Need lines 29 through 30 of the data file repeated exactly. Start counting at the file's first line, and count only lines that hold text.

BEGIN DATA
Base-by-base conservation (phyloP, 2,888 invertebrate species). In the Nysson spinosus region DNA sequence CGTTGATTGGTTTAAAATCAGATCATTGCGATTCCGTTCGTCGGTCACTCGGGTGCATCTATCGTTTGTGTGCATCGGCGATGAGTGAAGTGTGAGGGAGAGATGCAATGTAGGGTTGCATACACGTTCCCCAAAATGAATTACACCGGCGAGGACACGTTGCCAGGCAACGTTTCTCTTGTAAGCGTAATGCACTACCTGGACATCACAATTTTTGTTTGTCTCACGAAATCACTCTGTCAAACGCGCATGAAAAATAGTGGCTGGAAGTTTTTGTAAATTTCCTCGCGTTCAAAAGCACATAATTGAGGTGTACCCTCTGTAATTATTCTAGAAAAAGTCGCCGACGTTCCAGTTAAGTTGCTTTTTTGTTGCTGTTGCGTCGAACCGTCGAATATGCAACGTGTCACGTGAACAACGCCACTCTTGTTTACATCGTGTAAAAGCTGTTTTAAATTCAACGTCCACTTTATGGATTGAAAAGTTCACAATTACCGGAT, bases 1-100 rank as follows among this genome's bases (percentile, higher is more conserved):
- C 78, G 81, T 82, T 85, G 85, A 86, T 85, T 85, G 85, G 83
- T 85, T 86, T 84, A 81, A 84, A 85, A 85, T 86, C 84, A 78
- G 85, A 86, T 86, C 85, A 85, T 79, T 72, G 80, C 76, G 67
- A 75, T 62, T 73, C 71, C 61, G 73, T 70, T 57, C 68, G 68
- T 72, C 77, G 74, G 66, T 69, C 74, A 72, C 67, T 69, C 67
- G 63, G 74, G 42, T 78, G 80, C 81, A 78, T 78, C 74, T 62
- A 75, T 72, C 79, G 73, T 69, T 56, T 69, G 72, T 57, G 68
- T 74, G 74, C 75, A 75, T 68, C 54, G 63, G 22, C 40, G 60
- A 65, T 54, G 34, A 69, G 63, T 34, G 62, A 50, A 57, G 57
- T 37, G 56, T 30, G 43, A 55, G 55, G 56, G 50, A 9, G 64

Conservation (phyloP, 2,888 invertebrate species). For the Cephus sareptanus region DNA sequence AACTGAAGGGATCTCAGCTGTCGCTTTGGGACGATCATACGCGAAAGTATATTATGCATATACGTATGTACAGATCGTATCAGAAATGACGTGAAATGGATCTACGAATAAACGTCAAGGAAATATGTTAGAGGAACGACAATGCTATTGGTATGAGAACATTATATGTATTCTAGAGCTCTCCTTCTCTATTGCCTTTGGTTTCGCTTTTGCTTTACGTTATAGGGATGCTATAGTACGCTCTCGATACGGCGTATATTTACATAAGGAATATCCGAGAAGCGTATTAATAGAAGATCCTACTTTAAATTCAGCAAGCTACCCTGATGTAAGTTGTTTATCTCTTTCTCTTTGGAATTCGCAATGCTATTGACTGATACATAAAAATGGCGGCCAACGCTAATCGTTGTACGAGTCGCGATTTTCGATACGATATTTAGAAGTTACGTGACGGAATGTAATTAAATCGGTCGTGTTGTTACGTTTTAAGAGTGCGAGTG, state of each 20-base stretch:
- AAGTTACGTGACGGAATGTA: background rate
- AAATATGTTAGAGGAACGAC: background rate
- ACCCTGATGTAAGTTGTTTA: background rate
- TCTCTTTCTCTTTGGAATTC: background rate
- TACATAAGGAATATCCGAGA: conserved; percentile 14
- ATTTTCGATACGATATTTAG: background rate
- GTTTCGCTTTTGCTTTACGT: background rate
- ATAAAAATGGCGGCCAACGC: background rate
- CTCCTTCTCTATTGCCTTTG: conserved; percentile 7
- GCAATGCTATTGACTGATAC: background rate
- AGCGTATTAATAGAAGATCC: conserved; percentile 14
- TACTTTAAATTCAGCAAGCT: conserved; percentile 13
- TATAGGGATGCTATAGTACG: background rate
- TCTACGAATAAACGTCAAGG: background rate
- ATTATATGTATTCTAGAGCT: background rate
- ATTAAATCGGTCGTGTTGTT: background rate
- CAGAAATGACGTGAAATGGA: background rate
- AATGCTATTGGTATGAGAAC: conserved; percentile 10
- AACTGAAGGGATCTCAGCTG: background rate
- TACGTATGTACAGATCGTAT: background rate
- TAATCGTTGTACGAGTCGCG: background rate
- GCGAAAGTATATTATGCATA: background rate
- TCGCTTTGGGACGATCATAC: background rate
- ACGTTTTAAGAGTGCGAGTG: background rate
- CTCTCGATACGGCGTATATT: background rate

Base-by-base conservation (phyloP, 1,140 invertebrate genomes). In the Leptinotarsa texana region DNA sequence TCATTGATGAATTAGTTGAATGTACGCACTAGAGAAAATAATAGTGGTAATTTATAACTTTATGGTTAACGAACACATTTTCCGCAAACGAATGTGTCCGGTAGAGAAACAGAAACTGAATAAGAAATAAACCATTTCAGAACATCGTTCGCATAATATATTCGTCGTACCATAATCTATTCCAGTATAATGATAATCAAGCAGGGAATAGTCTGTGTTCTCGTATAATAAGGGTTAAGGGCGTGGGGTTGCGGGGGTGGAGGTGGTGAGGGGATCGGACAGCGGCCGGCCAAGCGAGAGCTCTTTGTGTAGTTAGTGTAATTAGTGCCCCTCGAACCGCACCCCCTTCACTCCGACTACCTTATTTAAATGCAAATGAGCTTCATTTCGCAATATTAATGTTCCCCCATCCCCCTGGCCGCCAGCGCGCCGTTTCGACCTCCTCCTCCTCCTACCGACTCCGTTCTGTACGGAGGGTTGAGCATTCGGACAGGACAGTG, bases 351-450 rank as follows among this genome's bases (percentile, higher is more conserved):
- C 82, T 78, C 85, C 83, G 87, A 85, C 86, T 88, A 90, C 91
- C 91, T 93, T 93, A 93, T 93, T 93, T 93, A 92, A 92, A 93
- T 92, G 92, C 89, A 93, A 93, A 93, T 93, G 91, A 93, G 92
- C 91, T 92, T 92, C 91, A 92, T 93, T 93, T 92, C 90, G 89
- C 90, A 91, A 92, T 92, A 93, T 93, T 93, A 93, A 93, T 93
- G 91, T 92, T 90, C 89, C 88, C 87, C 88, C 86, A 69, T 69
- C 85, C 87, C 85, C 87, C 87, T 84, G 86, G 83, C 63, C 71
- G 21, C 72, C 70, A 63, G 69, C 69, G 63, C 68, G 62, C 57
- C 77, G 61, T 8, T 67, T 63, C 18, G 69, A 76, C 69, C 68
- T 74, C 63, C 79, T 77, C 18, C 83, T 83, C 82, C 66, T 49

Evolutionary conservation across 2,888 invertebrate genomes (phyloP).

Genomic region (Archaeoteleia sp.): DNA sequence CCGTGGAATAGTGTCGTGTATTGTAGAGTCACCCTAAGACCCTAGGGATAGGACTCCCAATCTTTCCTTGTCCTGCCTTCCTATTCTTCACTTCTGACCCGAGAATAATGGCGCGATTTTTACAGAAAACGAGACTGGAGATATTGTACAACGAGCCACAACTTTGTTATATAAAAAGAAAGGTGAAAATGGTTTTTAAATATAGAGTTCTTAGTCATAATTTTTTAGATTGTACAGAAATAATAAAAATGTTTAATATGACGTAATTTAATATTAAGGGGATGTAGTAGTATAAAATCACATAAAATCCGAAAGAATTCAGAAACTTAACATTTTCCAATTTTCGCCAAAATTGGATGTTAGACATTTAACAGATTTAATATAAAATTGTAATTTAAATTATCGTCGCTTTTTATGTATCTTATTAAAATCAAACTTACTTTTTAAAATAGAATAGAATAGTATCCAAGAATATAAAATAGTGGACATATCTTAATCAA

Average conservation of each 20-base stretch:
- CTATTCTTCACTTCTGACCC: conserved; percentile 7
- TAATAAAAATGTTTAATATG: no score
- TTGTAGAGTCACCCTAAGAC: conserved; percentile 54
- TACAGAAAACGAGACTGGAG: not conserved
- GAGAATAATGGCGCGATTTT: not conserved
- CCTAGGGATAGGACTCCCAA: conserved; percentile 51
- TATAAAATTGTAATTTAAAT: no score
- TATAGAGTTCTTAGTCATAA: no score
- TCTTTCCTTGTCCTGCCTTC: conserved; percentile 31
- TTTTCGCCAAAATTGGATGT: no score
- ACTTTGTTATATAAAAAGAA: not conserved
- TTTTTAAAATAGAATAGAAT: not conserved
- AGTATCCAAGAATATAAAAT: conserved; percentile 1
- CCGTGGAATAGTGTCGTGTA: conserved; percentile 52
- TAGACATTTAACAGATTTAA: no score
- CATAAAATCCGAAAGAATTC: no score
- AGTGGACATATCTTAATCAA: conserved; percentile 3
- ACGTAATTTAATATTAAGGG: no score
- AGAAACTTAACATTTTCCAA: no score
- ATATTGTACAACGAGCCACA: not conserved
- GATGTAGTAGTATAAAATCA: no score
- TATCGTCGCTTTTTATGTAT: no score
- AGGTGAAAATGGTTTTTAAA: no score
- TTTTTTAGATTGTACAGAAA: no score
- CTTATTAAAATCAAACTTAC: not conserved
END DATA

- CAGAAATGACGTGAAATGGA: background rate
- AATGCTATTGGTATGAGAAC: conserved; percentile 10